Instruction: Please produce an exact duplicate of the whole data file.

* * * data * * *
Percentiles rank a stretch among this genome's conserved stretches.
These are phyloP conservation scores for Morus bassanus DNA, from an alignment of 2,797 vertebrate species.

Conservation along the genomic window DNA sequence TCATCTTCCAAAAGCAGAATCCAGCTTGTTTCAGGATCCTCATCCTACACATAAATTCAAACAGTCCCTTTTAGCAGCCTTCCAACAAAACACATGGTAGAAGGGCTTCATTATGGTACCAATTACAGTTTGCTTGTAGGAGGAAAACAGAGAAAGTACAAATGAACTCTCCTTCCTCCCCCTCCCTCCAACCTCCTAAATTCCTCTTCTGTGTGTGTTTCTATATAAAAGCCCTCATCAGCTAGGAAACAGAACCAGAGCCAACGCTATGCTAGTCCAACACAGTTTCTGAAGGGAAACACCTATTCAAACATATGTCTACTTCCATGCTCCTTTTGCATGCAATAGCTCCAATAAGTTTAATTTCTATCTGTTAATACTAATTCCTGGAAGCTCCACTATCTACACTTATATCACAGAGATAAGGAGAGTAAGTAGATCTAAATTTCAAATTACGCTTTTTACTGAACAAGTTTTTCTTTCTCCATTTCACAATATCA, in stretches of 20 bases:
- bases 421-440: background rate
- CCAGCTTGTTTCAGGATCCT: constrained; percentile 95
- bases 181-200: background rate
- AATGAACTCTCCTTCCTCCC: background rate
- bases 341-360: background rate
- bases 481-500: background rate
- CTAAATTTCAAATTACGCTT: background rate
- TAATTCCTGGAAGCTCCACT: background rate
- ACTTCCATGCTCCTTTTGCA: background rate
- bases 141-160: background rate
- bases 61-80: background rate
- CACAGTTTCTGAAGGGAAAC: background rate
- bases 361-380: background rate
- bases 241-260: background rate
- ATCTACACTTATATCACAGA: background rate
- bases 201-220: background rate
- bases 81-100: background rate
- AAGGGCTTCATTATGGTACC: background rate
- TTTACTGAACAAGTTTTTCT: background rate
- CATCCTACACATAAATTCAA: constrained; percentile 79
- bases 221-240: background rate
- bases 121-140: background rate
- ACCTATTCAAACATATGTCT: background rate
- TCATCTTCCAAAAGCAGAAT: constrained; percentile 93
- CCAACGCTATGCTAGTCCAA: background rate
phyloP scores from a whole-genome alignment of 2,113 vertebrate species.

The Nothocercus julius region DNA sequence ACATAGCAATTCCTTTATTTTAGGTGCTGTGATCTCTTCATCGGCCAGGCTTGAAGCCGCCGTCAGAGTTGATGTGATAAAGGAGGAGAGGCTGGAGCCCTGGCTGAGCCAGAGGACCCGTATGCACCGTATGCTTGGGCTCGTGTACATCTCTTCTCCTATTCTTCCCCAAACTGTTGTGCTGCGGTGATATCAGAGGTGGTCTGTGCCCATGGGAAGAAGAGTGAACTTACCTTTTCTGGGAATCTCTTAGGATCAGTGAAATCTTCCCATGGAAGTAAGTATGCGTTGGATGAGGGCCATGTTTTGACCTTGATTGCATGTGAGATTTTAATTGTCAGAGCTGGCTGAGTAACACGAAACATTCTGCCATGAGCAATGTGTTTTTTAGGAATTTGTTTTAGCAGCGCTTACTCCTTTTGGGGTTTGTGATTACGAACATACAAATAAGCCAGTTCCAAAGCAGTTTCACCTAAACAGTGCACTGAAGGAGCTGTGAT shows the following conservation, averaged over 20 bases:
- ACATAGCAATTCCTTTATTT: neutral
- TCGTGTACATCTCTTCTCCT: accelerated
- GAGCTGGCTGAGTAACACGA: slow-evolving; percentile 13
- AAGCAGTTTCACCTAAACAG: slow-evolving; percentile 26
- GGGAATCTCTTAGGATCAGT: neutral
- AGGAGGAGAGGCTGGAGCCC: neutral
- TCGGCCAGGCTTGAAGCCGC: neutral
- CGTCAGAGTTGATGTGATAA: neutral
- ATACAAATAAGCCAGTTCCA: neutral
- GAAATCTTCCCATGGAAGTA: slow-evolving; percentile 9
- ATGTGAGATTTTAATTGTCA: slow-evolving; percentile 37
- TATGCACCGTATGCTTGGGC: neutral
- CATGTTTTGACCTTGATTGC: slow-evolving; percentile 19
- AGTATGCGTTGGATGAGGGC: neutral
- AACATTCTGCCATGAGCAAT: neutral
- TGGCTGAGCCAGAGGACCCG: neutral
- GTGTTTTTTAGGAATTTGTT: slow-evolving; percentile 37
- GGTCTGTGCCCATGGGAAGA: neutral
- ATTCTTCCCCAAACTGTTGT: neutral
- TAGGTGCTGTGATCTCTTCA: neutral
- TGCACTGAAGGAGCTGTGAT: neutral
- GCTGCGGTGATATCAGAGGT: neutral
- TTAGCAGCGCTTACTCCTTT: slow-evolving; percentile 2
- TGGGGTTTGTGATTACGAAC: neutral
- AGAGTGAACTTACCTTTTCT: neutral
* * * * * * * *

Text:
Percentiles rank a stretch among this genome's conserved stretches.
These are phyloP conservation scores for Morus bassanus DNA, from an alignment of 2,797 vertebrate species.

Conservation along the genomic window DNA sequence TCATCTTCCAAAAGCAGAATCCAGCTTGTTTCAGGATCCTCATCCTACACATAAATTCAAACAGTCCCTTTTAGCAGCCTTCCAACAAAACACATGGTAGAAGGGCTTCATTATGGTACCAATTACAGTTTGCTTGTAGGAGGAAAACAGAGAAAGTACAAATGAACTCTCCTTCCTCCCCCTCCCTCCAACCTCCTAAATTCCTCTTCTGTGTGTGTTTCTATATAAAAGCCCTCATCAGCTAGGAAACAGAACCAGAGCCAACGCTATGCTAGTCCAACACAGTTTCTGAAGGGAAACACCTATTCAAACATATGTCTACTTCCATGCTCCTTTTGCATGCAATAGCTCCAATAAGTTTAATTTCTATCTGTTAATACTAATTCCTGGAAGCTCCACTATCTACACTTATATCACAGAGATAAGGAGAGTAAGTAGATCTAAATTTCAAATTACGCTTTTTACTGAACAAGTTTTTCTTTCTCCATTTCACAATATCA, in stretches of 20 bases:
- bases 421-440: background rate
- CCAGCTTGTTTCAGGATCCT: constrained; percentile 95
- bases 181-200: background rate
- AATGAACTCTCCTTCCTCCC: background rate
- bases 341-360: background rate
- bases 481-500: background rate
- CTAAATTTCAAATTACGCTT: background rate
- TAATTCCTGGAAGCTCCACT: background rate
- ACTTCCATGCTCCTTTTGCA: background rate
- bases 141-160: background rate
- bases 61-80: background rate
- CACAGTTTCTGAAGGGAAAC: background rate
- bases 361-380: background rate
- bases 241-260: background rate
- ATCTACACTTATATCACAGA: background rate
- bases 201-220: background rate
- bases 81-100: background rate
- AAGGGCTTCATTATGGTACC: background rate
- TTTACTGAACAAGTTTTTCT: background rate
- CATCCTACACATAAATTCAA: constrained; percentile 79
- bases 221-240: background rate
- bases 121-140: background rate
- ACCTATTCAAACATATGTCT: background rate
- TCATCTTCCAAAAGCAGAAT: constrained; percentile 93
- CCAACGCTATGCTAGTCCAA: background rate
phyloP scores from a whole-genome alignment of 2,113 vertebrate species.

The Nothocercus julius region DNA sequence ACATAGCAATTCCTTTATTTTAGGTGCTGTGATCTCTTCATCGGCCAGGCTTGAAGCCGCCGTCAGAGTTGATGTGATAAAGGAGGAGAGGCTGGAGCCCTGGCTGAGCCAGAGGACCCGTATGCACCGTATGCTTGGGCTCGTGTACATCTCTTCTCCTATTCTTCCCCAAACTGTTGTGCTGCGGTGATATCAGAGGTGGTCTGTGCCCATGGGAAGAAGAGTGAACTTACCTTTTCTGGGAATCTCTTAGGATCAGTGAAATCTTCCCATGGAAGTAAGTATGCGTTGGATGAGGGCCATGTTTTGACCTTGATTGCATGTGAGATTTTAATTGTCAGAGCTGGCTGAGTAACACGAAACATTCTGCCATGAGCAATGTGTTTTTTAGGAATTTGTTTTAGCAGCGCTTACTCCTTTTGGGGTTTGTGATTACGAACATACAAATAAGCCAGTTCCAAAGCAGTTTCACCTAAACAGTGCACTGAAGGAGCTGTGAT shows the following conservation, averaged over 20 bases:
- ACATAGCAATTCCTTTATTT: neutral
- TCGTGTACATCTCTTCTCCT: accelerated
- GAGCTGGCTGAGTAACACGA: slow-evolving; percentile 13
- AAGCAGTTTCACCTAAACAG: slow-evolving; percentile 26
- GGGAATCTCTTAGGATCAGT: neutral
- AGGAGGAGAGGCTGGAGCCC: neutral
- TCGGCCAGGCTTGAAGCCGC: neutral
- CGTCAGAGTTGATGTGATAA: neutral
- ATACAAATAAGCCAGTTCCA: neutral
- GAAATCTTCCCATGGAAGTA: slow-evolving; percentile 9
- ATGTGAGATTTTAATTGTCA: slow-evolving; percentile 37
- TATGCACCGTATGCTTGGGC: neutral
- CATGTTTTGACCTTGATTGC: slow-evolving; percentile 19
- AGTATGCGTTGGATGAGGGC: neutral
- AACATTCTGCCATGAGCAAT: neutral
- TGGCTGAGCCAGAGGACCCG: neutral
- GTGTTTTTTAGGAATTTGTT: slow-evolving; percentile 37
- GGTCTGTGCCCATGGGAAGA: neutral
- ATTCTTCCCCAAACTGTTGT: neutral
- TAGGTGCTGTGATCTCTTCA: neutral
- TGCACTGAAGGAGCTGTGAT: neutral
- GCTGCGGTGATATCAGAGGT: neutral
- TTAGCAGCGCTTACTCCTTT: slow-evolving; percentile 2
- TGGGGTTTGTGATTACGAAC: neutral
- AGAGTGAACTTACCTTTTCT: neutral